Full disclosure: I am a retired U.S. Navy Cold War submarine force veteran, but this is not a parochial plea. I am writing to urge you to work against any proposal to upgrade the United States’ land-based nuclear arsenal. In fact, I encourage you to consider eliminating that leg of the nuclear triad altogether.
Reasonable people can agree that the missile silos in North and South Dakota, Montana, and Wyoming are obsolete. The equipment is old, vulnerable to attack, and prone to malfunction and accidents. Replacing this equipment with modern technology will be expensive, and we will have to borrow the money to pay for it. Estimates for upgrading this leg of the triad alone run into the hundreds of billions of dollars.
The silos are buried in the ground, hence immobile. The silos are hardened targets. That means an incoming nuclear strike would have to burst on the ground to be effective. Such bursts would throw tons of radioactive dirt and debris high into the atmosphere where it will be subject to prevailing winds. The fallout would scatter across America’s northern breadbasket, the Great Lakes and Michigan, and beyond.
Bear in mind, not even Nobel laureate Barak Obama would ascribe to a “no first strike” policy as president of the United States. Historically, we would rely on the land-based arsenal to carry out such a strike due to their superior accuracy. The trouble is the enemies of the United States know exactly where to look to detect the launch of a U.S. first strike. They don’t even need a satellite warning system. A spy in a hotel room with a landline telephone could raise the warning.
Thus alerted, our enemies would have plenty of time to retaliate before our warheads could find their targets. Their launch would fully negate any usefulness we might obtain from striking first. Assuming we target their silos with our first strike, our warheads would arrive to find empty launchers. Our missiles, ours and theirs, would cross in the sky. Furthermore, if the enemy has committed to playing defense, their missiles would not have to be targeted at our silos. They could aim at cities, military installations, and command and control nodes, possibly preempting a second strike from us. This is why nuclear war is too horrible to contemplate.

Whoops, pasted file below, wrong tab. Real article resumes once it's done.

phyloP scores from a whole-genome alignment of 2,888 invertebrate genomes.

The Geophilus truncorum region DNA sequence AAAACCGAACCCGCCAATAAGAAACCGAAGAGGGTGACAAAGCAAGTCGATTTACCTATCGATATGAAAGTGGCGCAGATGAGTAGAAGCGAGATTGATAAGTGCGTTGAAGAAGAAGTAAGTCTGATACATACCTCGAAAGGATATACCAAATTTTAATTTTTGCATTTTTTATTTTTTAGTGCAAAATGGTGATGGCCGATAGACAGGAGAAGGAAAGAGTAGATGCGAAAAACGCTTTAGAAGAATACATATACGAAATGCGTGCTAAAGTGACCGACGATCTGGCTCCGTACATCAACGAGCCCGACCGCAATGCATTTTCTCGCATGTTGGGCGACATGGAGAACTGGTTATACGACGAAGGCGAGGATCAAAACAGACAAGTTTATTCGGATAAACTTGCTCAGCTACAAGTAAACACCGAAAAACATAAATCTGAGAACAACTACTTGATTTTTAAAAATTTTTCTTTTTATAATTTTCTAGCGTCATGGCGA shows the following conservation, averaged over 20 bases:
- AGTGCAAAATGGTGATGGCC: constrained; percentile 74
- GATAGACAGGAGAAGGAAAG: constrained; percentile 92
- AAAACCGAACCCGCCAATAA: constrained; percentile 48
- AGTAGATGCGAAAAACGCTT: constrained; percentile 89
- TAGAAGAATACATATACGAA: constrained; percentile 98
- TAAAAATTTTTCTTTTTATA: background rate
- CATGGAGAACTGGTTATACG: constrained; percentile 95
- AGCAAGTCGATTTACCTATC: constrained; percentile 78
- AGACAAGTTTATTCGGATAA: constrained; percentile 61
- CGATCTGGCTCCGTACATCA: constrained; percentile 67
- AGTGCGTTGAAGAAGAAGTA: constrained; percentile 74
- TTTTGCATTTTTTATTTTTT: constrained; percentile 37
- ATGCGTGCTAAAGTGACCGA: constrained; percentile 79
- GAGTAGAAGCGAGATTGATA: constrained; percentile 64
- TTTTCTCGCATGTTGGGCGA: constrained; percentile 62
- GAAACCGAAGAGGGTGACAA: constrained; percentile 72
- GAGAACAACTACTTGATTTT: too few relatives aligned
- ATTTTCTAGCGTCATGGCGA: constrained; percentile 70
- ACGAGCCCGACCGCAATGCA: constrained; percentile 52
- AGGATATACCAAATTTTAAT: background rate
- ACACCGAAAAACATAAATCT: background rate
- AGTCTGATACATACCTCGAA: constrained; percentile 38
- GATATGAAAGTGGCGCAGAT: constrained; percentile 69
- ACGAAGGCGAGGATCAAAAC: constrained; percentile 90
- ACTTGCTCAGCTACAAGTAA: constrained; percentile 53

“The only way to win is not to play,” from the movie WarGames.
If President-elect Trump also rejects a “no first strike” policy, which seems likely, our submarine- and bomber-based missile systems are accurate enough to carry out such an order. Moreover, their stealth technologies allow them to approach enemy shores and targets undetected, thereby shortening flight times and increasing the likelihood of mission success.
Upgrading or replacing our land-based missile systems is a colossal waste of money. We should phase out the land leg of the nuclear triad. So committed, we ought to be able to negotiate a simultaneous and verifiable reduction in Russian assets as well. Even without land-based ICBM’s, both countries would continue to maintain arsenals well above the level necessary to destroy each other, and the rest of the planet, too. Once we are rid of them, you can take credit for being on the right side of history as we work toward attaining a sensible size for nuclear arsenals world-wide.